Fool Moon by Jim Butcher

I’ve heard these books get better around the fifth one. At this point they’re sort of shackled right in the middle of being good enough to read and bad enough to make fun of.

First, the good. If you can’t tell from the title this book is about werewolves, all kinds of werewolves and none of them are cuddly and interested in romance (there is also no sparkling skin). The action gets pretty desperate since Harry (the other wizard named Harry) gets beat up pretty substantially early on and his wounds don’t magically heal. Butcher is brilliant at making things start out bad and get worse. There is one scene that I was sure must be the climax of the story, the ultimate showdown, until I realized that I wasn’t even halfway through the book yet. It all goes downhill from there. This is something that is talked about in writing classes and advice books but seldom demonstrated so clearly. Butcher puts Harry Dresden through hell, beats him to a bloody pulp, grinds him through a strainer and lets us watch to see if he gets up for more.

The story is fast-paced. The main characters that Dresden interacts with — Susan and Murphy — are real enough. Murphy especially serves to call Dresden on his slightly chauvinistic overprotectiveness towards women and help him question his own motives. Dresden himself has a strong enough voice and personality to keep the book from bogging down.

The biggest weakness, of this book, compared to the last, is that the cast of side characters lack any depth at all. In the first book, one of the redeeming qualities was the fact that even characters who get killed in their introductory scene seemed real and full of life. Many of the characters in Fool Moon are distinguished by being fat, skinny, female, or young. There are gangsters, mobsters, FBI agents and police officers and I had a hard time telling each of them apart from one scene to the next. Frequently Harry would encounter characters and I would find myself searching back through pages to find their names mentioned again.

I think that Harry Dresden is supposed to be sort of a wise guy. He’s always saying sarcastic things and making jokes, usually at the worst of times — not in a funny way — the timing is just off so drastically that I usually have to read the jokes again before I realize they aren’t meant to be cryptic they’re meant to be funny. They do little to lighten the mood of the book and just feel like the author inserted bricks into his prose that randomly fall out of the book and drop in your lap, worthy more of a groan (or a grunt of pain) than a chuckle.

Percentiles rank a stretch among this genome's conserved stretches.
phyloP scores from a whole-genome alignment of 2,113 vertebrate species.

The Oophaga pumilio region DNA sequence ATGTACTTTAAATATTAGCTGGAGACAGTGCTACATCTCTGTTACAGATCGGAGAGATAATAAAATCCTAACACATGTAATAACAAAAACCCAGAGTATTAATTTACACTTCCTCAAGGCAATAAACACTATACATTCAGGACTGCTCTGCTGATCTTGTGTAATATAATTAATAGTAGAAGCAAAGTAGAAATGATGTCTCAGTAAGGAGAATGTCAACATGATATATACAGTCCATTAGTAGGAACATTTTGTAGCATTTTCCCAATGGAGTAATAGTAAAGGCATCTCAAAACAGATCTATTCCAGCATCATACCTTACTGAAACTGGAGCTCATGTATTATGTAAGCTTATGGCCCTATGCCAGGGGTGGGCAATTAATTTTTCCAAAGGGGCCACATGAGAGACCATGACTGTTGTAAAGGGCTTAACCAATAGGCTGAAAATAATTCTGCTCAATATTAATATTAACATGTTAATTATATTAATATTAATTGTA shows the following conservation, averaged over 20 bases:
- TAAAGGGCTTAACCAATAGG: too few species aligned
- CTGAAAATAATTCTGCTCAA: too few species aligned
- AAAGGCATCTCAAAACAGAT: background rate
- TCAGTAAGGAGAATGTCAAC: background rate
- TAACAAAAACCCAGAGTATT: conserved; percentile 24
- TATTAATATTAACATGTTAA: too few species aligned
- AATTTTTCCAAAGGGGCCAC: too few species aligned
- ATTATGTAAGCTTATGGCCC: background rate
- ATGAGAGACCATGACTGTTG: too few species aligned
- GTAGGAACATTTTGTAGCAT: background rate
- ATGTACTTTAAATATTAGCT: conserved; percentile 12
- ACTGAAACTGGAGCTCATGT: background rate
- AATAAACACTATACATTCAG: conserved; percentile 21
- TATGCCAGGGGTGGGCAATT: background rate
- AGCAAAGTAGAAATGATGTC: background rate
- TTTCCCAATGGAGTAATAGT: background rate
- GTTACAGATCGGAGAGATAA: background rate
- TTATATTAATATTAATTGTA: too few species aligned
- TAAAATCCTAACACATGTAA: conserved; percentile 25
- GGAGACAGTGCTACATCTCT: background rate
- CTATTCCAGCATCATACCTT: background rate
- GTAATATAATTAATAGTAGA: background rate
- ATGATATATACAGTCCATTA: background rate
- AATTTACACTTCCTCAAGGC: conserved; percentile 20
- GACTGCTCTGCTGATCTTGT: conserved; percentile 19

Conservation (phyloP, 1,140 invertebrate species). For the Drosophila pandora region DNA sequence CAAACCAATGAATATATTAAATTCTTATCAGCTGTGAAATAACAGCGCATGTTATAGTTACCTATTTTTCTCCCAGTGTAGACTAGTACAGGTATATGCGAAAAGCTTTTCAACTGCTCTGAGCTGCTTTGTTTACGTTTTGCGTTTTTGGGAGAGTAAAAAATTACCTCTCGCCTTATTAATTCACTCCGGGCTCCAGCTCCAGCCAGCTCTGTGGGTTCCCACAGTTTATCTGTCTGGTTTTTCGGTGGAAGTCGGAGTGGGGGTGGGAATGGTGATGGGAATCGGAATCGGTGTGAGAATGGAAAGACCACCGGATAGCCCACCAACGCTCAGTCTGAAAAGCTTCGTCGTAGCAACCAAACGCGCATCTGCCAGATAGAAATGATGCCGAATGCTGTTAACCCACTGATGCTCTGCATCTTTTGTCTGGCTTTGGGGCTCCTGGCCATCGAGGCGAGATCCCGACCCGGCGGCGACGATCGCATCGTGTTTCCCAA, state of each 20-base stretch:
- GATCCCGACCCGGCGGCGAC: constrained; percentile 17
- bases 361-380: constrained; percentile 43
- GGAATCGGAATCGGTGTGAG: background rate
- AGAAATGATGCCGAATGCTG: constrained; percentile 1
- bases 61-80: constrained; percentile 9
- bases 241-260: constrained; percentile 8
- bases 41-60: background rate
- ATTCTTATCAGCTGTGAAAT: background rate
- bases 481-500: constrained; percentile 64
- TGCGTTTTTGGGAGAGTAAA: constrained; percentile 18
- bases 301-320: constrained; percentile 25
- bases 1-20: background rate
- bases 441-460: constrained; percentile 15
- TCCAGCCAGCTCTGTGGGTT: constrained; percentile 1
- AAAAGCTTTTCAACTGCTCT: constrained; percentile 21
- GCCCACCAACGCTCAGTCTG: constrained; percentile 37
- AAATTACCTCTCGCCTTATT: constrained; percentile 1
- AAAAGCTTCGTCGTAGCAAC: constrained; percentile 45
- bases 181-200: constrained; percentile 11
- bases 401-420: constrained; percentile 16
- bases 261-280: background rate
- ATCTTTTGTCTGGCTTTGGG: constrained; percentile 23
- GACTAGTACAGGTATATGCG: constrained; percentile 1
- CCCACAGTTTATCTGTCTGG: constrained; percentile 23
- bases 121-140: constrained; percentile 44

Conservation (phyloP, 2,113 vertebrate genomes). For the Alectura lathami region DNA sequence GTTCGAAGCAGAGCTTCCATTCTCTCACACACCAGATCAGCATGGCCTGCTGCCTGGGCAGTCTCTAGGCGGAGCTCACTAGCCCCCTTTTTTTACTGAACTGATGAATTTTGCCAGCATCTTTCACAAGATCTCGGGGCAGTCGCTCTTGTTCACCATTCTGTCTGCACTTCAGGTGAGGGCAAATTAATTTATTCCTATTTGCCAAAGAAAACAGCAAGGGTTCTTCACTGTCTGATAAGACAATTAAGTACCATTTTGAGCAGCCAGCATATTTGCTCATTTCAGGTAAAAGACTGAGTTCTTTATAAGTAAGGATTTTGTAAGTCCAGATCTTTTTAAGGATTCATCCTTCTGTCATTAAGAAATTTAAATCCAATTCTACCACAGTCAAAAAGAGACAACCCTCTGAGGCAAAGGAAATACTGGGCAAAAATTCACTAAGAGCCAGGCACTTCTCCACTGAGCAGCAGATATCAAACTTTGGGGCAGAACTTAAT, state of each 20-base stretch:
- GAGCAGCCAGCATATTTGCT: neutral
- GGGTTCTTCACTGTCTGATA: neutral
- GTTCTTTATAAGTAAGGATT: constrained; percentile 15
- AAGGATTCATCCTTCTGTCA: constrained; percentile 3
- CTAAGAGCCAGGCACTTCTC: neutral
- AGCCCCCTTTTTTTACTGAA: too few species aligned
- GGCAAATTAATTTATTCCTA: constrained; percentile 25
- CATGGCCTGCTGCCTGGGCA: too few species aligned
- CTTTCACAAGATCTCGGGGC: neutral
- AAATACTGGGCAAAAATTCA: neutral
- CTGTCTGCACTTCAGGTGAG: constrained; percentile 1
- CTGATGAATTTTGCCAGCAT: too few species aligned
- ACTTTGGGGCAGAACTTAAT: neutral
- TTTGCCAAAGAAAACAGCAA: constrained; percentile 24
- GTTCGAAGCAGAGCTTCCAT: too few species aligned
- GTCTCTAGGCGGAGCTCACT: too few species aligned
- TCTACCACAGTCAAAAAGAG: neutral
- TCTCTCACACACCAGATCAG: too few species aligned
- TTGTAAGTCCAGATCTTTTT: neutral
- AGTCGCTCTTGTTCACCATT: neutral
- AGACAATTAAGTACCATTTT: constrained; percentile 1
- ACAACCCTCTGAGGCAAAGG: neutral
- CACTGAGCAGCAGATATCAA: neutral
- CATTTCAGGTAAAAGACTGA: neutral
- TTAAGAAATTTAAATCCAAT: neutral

The prose is readable — just barely. It still has that first novel feel that the first book had.

The action starts about a third of the way through the book and doesn’t let up until the end. Werewolves are loose in Chicago and a surprising number of people are perfectly willing to accept supernatural explanations. Dresden is literally dragged from one fight to the next for two hundred pages. While a lot of action can be exciting sometimes people just need a break. I need the main character to go take a nap, or sit down and have a conversation with somebody. Or just stand still and daydream for a couple of pages. Too much action can be boring.

My final complaint is that Butcher seems to have placed himself into a formula already. Dresden hasn’t had any work. Dresden eats Ramen and makes some potions. Dresden gets called in as a consultant by the police. Dresden gets in trouble with the police. Dresden gets beat up. Dresden fights the bad guys and wins because he’s so clever/powerful/skilled/lucky.

I’m not sure it’s a good sign that the formula already feels tired after only two books.

My conclusion:

Fool Moon is readable. It’s fairly short and a quick read. It is good to read when you want to stop thinking about physics for awhile. It’s not great, by any stretch of the imagination. I’m told that by book five these books are really good. If I make it that far I might find out.


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